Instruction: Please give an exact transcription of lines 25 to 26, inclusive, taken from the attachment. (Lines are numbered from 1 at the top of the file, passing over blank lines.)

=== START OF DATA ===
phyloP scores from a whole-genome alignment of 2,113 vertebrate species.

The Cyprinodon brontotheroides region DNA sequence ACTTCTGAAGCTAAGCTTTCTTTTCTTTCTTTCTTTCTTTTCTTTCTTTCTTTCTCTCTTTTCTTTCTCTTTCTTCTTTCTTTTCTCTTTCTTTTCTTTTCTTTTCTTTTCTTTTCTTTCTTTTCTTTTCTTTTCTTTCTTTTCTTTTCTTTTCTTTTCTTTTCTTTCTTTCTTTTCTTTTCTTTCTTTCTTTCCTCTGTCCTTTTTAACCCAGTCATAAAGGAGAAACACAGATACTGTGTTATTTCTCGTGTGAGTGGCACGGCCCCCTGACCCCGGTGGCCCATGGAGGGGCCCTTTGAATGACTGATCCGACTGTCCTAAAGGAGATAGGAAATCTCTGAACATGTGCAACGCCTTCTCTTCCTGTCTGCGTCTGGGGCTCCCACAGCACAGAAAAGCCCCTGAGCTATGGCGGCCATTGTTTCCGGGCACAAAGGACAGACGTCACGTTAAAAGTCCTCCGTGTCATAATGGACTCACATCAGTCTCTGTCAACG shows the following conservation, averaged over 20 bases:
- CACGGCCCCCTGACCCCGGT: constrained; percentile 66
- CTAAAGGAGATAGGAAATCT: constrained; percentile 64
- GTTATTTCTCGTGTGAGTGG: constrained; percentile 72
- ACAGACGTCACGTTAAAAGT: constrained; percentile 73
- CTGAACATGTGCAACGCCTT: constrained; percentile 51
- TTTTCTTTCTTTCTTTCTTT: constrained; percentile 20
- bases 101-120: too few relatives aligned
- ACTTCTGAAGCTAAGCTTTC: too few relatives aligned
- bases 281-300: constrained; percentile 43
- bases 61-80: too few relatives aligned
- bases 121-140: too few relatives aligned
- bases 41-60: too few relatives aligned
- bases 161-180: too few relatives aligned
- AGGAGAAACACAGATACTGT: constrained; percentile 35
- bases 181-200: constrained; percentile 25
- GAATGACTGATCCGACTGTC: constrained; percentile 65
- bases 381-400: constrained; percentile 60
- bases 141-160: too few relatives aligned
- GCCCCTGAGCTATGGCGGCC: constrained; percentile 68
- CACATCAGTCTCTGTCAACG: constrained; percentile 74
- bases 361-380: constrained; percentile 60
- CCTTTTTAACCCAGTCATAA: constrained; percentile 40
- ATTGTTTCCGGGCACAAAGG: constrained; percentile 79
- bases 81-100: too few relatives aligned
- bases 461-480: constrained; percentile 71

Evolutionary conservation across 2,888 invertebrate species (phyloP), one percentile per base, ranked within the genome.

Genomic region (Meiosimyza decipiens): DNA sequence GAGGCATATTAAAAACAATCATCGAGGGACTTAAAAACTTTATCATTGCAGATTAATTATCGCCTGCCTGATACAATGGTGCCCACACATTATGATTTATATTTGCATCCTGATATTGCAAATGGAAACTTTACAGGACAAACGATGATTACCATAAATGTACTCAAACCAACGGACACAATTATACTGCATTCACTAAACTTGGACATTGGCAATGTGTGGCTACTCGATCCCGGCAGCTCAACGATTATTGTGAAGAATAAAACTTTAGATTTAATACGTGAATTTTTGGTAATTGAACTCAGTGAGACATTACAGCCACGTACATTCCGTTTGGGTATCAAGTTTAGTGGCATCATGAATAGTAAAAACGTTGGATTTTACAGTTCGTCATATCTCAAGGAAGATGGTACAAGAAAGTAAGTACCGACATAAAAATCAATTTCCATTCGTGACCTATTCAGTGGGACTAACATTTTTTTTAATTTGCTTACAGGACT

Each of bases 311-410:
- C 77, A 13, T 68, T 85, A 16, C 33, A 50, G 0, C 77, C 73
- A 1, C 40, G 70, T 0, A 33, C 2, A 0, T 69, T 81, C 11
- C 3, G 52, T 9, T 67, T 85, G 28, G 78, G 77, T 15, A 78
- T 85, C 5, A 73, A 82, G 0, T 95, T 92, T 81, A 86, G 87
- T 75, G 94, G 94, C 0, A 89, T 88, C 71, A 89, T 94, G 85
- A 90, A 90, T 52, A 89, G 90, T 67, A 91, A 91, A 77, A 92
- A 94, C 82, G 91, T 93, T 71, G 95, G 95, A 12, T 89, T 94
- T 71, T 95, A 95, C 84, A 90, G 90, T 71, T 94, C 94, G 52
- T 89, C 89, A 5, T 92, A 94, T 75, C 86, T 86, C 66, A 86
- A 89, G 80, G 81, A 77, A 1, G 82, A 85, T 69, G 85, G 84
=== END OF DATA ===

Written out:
- ATTGTTTCCGGGCACAAAGG: constrained; percentile 79
- bases 81-100: too few relatives aligned